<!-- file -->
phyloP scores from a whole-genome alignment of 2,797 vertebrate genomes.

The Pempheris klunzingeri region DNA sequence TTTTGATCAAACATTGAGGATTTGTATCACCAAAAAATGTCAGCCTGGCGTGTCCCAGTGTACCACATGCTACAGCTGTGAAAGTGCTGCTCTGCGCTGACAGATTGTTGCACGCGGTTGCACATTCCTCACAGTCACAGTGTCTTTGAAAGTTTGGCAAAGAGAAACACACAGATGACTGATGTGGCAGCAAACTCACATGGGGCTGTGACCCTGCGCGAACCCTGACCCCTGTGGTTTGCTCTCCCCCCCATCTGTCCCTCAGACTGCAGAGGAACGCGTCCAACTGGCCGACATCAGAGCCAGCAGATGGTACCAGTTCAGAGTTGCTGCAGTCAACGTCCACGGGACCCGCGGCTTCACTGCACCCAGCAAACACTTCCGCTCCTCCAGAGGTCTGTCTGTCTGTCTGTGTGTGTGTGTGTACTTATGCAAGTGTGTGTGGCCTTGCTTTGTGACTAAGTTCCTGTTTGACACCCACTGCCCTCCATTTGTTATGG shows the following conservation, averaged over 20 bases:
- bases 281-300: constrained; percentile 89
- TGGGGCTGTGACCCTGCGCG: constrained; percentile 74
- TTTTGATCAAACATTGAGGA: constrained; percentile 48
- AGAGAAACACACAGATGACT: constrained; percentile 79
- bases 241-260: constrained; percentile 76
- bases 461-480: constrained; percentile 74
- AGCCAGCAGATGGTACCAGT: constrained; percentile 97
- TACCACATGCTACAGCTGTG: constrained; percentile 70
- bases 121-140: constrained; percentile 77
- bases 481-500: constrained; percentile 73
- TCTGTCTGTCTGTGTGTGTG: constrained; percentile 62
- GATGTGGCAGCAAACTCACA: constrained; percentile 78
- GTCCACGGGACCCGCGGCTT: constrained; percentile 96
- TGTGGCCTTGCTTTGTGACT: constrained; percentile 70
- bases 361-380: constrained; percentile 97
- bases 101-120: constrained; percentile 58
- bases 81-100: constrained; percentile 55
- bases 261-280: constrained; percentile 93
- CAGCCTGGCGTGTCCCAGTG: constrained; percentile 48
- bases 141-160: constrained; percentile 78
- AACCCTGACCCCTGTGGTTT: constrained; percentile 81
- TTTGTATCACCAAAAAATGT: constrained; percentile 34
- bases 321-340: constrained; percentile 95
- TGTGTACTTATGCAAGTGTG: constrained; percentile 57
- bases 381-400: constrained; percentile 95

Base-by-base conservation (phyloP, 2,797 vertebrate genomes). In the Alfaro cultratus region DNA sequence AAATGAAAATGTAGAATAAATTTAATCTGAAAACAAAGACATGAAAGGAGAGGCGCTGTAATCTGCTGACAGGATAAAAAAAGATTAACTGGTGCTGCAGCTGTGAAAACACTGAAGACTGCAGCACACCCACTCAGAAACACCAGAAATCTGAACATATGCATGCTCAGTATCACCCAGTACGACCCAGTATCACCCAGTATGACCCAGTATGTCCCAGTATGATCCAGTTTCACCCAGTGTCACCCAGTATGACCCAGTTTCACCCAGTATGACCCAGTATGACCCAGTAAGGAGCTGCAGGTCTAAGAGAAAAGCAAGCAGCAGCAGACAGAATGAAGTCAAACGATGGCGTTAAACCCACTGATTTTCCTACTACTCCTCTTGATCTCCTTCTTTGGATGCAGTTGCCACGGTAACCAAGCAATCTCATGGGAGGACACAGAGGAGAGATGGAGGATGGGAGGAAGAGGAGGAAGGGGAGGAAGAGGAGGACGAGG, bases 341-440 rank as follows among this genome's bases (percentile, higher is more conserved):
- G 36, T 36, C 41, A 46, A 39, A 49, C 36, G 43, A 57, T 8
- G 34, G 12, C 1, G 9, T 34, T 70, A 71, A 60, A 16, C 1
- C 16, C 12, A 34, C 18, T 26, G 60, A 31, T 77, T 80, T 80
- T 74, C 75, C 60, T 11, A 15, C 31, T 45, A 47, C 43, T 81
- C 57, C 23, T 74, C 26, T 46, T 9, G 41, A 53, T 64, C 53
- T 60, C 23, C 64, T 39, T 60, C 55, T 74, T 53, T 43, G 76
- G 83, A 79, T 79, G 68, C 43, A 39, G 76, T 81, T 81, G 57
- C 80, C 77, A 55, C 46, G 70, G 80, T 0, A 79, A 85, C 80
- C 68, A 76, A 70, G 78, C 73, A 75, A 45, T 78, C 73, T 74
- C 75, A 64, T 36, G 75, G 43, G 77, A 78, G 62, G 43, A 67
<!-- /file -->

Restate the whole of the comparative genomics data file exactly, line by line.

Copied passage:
phyloP scores from a whole-genome alignment of 2,797 vertebrate genomes.

The Pempheris klunzingeri region DNA sequence TTTTGATCAAACATTGAGGATTTGTATCACCAAAAAATGTCAGCCTGGCGTGTCCCAGTGTACCACATGCTACAGCTGTGAAAGTGCTGCTCTGCGCTGACAGATTGTTGCACGCGGTTGCACATTCCTCACAGTCACAGTGTCTTTGAAAGTTTGGCAAAGAGAAACACACAGATGACTGATGTGGCAGCAAACTCACATGGGGCTGTGACCCTGCGCGAACCCTGACCCCTGTGGTTTGCTCTCCCCCCCATCTGTCCCTCAGACTGCAGAGGAACGCGTCCAACTGGCCGACATCAGAGCCAGCAGATGGTACCAGTTCAGAGTTGCTGCAGTCAACGTCCACGGGACCCGCGGCTTCACTGCACCCAGCAAACACTTCCGCTCCTCCAGAGGTCTGTCTGTCTGTCTGTGTGTGTGTGTGTACTTATGCAAGTGTGTGTGGCCTTGCTTTGTGACTAAGTTCCTGTTTGACACCCACTGCCCTCCATTTGTTATGG shows the following conservation, averaged over 20 bases:
- bases 281-300: constrained; percentile 89
- TGGGGCTGTGACCCTGCGCG: constrained; percentile 74
- TTTTGATCAAACATTGAGGA: constrained; percentile 48
- AGAGAAACACACAGATGACT: constrained; percentile 79
- bases 241-260: constrained; percentile 76
- bases 461-480: constrained; percentile 74
- AGCCAGCAGATGGTACCAGT: constrained; percentile 97
- TACCACATGCTACAGCTGTG: constrained; percentile 70
- bases 121-140: constrained; percentile 77
- bases 481-500: constrained; percentile 73
- TCTGTCTGTCTGTGTGTGTG: constrained; percentile 62
- GATGTGGCAGCAAACTCACA: constrained; percentile 78
- GTCCACGGGACCCGCGGCTT: constrained; percentile 96
- TGTGGCCTTGCTTTGTGACT: constrained; percentile 70
- bases 361-380: constrained; percentile 97
- bases 101-120: constrained; percentile 58
- bases 81-100: constrained; percentile 55
- bases 261-280: constrained; percentile 93
- CAGCCTGGCGTGTCCCAGTG: constrained; percentile 48
- bases 141-160: constrained; percentile 78
- AACCCTGACCCCTGTGGTTT: constrained; percentile 81
- TTTGTATCACCAAAAAATGT: constrained; percentile 34
- bases 321-340: constrained; percentile 95
- TGTGTACTTATGCAAGTGTG: constrained; percentile 57
- bases 381-400: constrained; percentile 95

Base-by-base conservation (phyloP, 2,797 vertebrate genomes). In the Alfaro cultratus region DNA sequence AAATGAAAATGTAGAATAAATTTAATCTGAAAACAAAGACATGAAAGGAGAGGCGCTGTAATCTGCTGACAGGATAAAAAAAGATTAACTGGTGCTGCAGCTGTGAAAACACTGAAGACTGCAGCACACCCACTCAGAAACACCAGAAATCTGAACATATGCATGCTCAGTATCACCCAGTACGACCCAGTATCACCCAGTATGACCCAGTATGTCCCAGTATGATCCAGTTTCACCCAGTGTCACCCAGTATGACCCAGTTTCACCCAGTATGACCCAGTATGACCCAGTAAGGAGCTGCAGGTCTAAGAGAAAAGCAAGCAGCAGCAGACAGAATGAAGTCAAACGATGGCGTTAAACCCACTGATTTTCCTACTACTCCTCTTGATCTCCTTCTTTGGATGCAGTTGCCACGGTAACCAAGCAATCTCATGGGAGGACACAGAGGAGAGATGGAGGATGGGAGGAAGAGGAGGAAGGGGAGGAAGAGGAGGACGAGG, bases 341-440 rank as follows among this genome's bases (percentile, higher is more conserved):
- G 36, T 36, C 41, A 46, A 39, A 49, C 36, G 43, A 57, T 8
- G 34, G 12, C 1, G 9, T 34, T 70, A 71, A 60, A 16, C 1
- C 16, C 12, A 34, C 18, T 26, G 60, A 31, T 77, T 80, T 80
- T 74, C 75, C 60, T 11, A 15, C 31, T 45, A 47, C 43, T 81
- C 57, C 23, T 74, C 26, T 46, T 9, G 41, A 53, T 64, C 53
- T 60, C 23, C 64, T 39, T 60, C 55, T 74, T 53, T 43, G 76
- G 83, A 79, T 79, G 68, C 43, A 39, G 76, T 81, T 81, G 57
- C 80, C 77, A 55, C 46, G 70, G 80, T 0, A 79, A 85, C 80
- C 68, A 76, A 70, G 78, C 73, A 75, A 45, T 78, C 73, T 74
- C 75, A 64, T 36, G 75, G 43, G 77, A 78, G 62, G 43, A 67